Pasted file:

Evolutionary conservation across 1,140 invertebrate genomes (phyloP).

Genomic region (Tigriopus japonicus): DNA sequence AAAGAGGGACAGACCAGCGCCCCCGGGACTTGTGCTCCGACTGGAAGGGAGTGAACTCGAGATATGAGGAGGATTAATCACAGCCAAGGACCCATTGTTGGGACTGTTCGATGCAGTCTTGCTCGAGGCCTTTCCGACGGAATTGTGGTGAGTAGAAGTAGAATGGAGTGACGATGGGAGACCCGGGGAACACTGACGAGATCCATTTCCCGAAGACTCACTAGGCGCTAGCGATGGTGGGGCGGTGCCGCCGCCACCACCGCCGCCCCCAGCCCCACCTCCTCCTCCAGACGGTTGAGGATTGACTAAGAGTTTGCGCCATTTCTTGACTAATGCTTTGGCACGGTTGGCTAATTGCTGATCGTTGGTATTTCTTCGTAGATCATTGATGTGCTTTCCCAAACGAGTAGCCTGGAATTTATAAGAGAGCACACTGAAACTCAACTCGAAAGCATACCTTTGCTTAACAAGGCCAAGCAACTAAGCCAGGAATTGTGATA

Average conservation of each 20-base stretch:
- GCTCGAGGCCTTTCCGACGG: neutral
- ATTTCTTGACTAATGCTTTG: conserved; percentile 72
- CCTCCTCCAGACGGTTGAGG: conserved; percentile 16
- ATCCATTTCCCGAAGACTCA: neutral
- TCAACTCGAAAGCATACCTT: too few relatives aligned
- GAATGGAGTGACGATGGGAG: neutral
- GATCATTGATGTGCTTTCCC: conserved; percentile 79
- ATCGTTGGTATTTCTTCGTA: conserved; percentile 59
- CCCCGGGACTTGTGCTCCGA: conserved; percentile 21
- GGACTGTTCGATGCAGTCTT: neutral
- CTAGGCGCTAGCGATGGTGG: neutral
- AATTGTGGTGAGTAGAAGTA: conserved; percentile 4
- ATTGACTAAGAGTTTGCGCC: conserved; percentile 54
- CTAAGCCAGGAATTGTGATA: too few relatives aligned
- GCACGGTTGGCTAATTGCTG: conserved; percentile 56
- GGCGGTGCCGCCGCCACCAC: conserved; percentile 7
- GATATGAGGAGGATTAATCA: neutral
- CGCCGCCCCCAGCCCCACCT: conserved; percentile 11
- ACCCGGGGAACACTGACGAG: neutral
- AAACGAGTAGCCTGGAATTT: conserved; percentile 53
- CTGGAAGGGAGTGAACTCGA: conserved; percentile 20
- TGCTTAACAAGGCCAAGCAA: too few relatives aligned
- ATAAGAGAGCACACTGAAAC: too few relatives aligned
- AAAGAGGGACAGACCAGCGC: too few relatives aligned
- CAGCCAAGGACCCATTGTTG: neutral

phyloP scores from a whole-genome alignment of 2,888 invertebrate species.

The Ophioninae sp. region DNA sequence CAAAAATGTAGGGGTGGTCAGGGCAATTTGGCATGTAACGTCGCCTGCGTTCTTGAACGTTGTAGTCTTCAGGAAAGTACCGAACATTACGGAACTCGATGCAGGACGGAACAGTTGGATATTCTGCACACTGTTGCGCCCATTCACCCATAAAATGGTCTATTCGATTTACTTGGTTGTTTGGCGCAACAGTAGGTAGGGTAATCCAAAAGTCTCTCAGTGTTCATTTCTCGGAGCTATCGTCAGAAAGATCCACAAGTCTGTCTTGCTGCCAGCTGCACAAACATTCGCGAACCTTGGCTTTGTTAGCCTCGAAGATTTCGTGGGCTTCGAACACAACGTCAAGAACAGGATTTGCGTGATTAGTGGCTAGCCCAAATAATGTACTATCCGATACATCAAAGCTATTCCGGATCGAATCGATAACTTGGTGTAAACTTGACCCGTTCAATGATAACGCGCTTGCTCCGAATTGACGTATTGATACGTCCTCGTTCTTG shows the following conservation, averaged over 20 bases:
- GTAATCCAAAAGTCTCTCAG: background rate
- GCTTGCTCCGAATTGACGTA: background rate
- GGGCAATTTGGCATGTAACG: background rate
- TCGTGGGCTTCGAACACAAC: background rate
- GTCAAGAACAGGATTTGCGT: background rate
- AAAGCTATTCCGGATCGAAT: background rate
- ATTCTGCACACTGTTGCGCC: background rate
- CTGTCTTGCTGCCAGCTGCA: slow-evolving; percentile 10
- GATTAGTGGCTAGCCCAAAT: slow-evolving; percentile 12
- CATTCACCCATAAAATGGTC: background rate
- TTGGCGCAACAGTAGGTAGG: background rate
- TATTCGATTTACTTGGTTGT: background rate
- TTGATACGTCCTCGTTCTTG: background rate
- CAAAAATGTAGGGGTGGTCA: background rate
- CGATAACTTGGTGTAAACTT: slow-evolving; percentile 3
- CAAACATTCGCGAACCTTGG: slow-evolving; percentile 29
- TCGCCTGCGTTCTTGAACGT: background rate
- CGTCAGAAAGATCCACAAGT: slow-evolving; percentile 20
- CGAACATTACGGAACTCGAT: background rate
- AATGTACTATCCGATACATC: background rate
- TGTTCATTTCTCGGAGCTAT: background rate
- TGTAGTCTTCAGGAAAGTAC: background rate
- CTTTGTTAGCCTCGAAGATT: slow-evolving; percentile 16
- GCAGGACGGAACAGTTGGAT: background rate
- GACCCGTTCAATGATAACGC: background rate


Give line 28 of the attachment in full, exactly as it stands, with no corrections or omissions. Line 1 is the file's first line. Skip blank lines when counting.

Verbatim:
- CAGCCAAGGACCCATTGTTG: neutral